Stumbled upon this nugget of rap trivia during a follow-up interview with Dr. Butcher earlier this year – the brief story of a New York MC named Lazy who was carving out quite the name for himself on the street level in the late nineties before some he vanished from the music game altogether. These are the only four examples of his work I could find, but apparently he was at his best when freestyling or battling. I’d be interested to hear some of his appearances on The Stretch Armstrong Show if anyone has them.
Robbie: Any good Eric B stories?
Dr. Butcher: I remember me, him and Tito [Fearess Four] linked up and he told us he had a deal with Sony. He said, ‘I wanna sit behind the scenes, I want you and Butcher to be the faces of the label. Let me handle the business and we’ll put in motion.’ In the meantime I rounded up three of the best rappers that I knew about – Joell Marquis, William Millions and Lazy. Fat Joe and everybody was trying to get Lazy at the time, he was the hottest dude in New York. Battle-wise, he was destroying everybody on the streets, no one could touch him. He was like fifteen, sixteen years old. C4, who did [Akinyele’s] ‘Put It In Your Mouth,’ was doing a lot of the tracks and putting stuff together but then Eric wasn’t coming through and he just disappeared. He stayed in contact with Lazy, I guess he felt like he had his next Rakim, he was like, ‘Yo, Eric’s promising to fly to Miami and this and that.’ Things just never manifested into anything. (more…)
If you were a rap fan outside of the USA in 1987, it was in your best interest to collect the Street SoundsElectro/Hip-Hop albums, which were compilations of an often eclectic mix of current singles, mixed together by a selection of UK DJ’s. The one that really stood out for me was Hip Hop 18, which was mixed by a fellow named R.J. Scratch [Roger Johnson] and was a particularly mixed bag of great, obscure and just plain weird rap tracks from New York. I was eventually able to find copies of ‘You Know How To Reach Us’ and ‘We Have Risin”, but the two Marley Marl produced tunes on this volume remained out of reach. As it turns out, what would have been Frick ‘N Frack’s second single was never actually released, only existing on a couple of acetates. This was annoying since it means there was no way to hear the complete, unmixed versions of these tracks – until now. Turns out that Frick ‘N Frack have uploaded some of their old songs to iTunes for those of us who have waited for 28 years to hear the last minute of ‘Who’s On Mine.’ From the preview it sounds like they’ve been dubbed off cassette from when they were played on WBLS, but for 99 cents each I guess it’s worth taking a gamble.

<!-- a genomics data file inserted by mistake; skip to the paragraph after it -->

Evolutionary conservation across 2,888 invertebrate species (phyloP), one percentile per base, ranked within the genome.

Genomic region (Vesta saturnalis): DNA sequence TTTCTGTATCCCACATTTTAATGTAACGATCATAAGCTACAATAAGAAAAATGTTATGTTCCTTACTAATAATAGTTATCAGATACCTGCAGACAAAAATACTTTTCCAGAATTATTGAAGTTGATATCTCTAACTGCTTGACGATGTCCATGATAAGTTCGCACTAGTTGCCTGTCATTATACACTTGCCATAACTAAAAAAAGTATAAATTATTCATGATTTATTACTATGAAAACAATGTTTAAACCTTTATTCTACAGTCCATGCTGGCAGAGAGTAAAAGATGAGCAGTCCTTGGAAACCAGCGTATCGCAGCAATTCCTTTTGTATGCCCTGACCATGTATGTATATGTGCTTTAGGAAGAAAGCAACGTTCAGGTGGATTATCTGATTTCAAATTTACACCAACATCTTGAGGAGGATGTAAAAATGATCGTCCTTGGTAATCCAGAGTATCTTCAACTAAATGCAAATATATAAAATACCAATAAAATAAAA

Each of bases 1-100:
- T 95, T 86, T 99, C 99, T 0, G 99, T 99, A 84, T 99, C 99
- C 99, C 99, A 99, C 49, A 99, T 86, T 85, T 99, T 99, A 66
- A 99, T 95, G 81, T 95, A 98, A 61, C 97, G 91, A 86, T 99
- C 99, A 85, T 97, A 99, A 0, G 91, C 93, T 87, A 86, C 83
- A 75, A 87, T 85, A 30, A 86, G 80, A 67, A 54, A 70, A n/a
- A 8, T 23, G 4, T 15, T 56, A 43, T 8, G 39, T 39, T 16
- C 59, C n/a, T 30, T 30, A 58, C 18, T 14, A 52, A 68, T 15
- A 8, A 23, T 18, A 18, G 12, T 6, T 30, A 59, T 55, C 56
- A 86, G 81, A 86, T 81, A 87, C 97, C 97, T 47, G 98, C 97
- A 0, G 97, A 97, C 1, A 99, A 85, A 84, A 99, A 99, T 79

UPDATE: The iTunes version is just a recording of the version on the Street Sounds compilation that cuts off when the Kings Of Pressure comes in. Guess we’ll be waiting another 28 years until Marley presses it up on Hot Chillin’… (more…)
The longest serving member of the Mobb Deep crew not named Havoc or Prodigy is Big Noyd, who was along for the ride through all of the highs and lows that the music industry had to throw at them, as well as surviving his fair share of challenging experiences as a soloist. Currently living in North Carolina, Rapper Noyd is currently working on his fourth official solo album with his old QB buddy Ron Artest aka Metta World Peace, and he took some time out to speak in detail about his long career in the rap game.
Robbie: How did it all start for you?